Why did the Los Angeles Lakers ultimately decide to make Mike D’Antoni their next head coach? Why did they pick him over Phil Jackson? Those two questions aren’t going away any time soon. At least not until we finally get answers that makes sense.
D’Antoni is a very good coach – nobody is denying that. But he doesn’t have 11 titles. He doesn’t have one title, for that matter. Heck, he’s never even been to the NBA Finals. How does he get the nod over a guy like Phil without something sinister being at work?
Yesterday, we broke down the varying stories being floated by Phil Jackson’s camp and Jim Buss’ camp. Everyone paints the same picture as far as actions go, but they vary when it comes to the motivations for those actions. And seeing as people’s motivations are something nobody can know or understand fully, it’s no surprise that we find ourselves entangled in this soap opera.
On Tuesday, during a press conference with the media, Lakers general manager Mitch Kupchak did his best to clear up what he perceived to be misconceptions. Essentially, he made it clear that a.) the job wasn’t Phil Jackson’s to turn down and b.) they didn’t tell Phil Jackson the job was his to turn down.
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"There was no agreement to wait for [Jackson's] response on Monday," Kupchak said (via the Los Angeles Times). "He told us that's when he would get back to us. I could see where he might interpret that as 'You guys would wait for me.' But I thought when I said I had to go on and interview other candidates that it was clear I had a job to do."
Which make sense. Even Phil Jackson’s camp has acknowledged that the Lakers said they would talk to other candidates. That is a matter of public record.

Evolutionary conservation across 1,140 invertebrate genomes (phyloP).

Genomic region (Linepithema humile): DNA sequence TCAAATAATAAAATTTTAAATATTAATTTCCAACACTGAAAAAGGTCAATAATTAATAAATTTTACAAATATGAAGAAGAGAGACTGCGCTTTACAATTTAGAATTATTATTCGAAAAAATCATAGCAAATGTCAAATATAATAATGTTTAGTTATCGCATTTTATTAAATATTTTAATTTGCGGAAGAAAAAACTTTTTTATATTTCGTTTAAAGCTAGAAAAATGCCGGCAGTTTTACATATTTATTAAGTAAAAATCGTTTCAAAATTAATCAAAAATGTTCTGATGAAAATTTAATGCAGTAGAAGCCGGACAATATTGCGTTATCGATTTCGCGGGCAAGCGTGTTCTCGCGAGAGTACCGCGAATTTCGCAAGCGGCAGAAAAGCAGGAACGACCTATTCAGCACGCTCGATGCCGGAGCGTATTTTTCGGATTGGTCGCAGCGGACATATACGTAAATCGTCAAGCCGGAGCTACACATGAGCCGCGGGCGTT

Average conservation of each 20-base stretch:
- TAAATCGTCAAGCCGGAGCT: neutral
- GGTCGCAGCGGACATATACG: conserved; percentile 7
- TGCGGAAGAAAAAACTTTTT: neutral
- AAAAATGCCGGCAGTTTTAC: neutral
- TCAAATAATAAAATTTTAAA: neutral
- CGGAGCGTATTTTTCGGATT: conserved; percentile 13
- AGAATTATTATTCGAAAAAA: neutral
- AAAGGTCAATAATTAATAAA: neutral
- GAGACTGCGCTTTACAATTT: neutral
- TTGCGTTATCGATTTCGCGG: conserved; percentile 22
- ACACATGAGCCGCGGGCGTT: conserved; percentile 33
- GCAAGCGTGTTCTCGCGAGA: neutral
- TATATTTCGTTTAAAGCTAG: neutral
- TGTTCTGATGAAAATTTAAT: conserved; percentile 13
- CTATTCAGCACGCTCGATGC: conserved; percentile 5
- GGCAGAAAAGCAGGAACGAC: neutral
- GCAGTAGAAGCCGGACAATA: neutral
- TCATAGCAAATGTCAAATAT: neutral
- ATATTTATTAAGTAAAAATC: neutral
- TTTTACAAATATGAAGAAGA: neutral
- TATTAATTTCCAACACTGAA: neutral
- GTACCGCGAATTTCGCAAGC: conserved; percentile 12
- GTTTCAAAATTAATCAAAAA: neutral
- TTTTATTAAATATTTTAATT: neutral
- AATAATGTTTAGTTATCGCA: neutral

As far as why the team ultimately decided on D’Antoni: "He plays the way we see our team playing and our personnel executing," Kupchak said.
And on how Phil Jackson’s triangle would mesh with the current Lakers team: "I know the triangle," he said. "Obviously I wasn't convinced."
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Frankly, after hearing Kupchak’s account of what happened, it does sound like what went down could have been genuine miscommunication. He did make it explicitly clear on Friday that other candidates would be interviewed. Again, that was a matter of public record. We reported that ourselves. You can see how Phil Jackson may have interpreted that as a negotiating ploy or something, but Kupchak was genuinely scouting other options.
Maybe if Phil Jackson had accepted on the spot, or on Saturday, or at any point on Sunday before the infamous midnight call, then he’d be the coaching the Lakers right now. Alas, that was not the case.
(Kudos Los Angeles Times)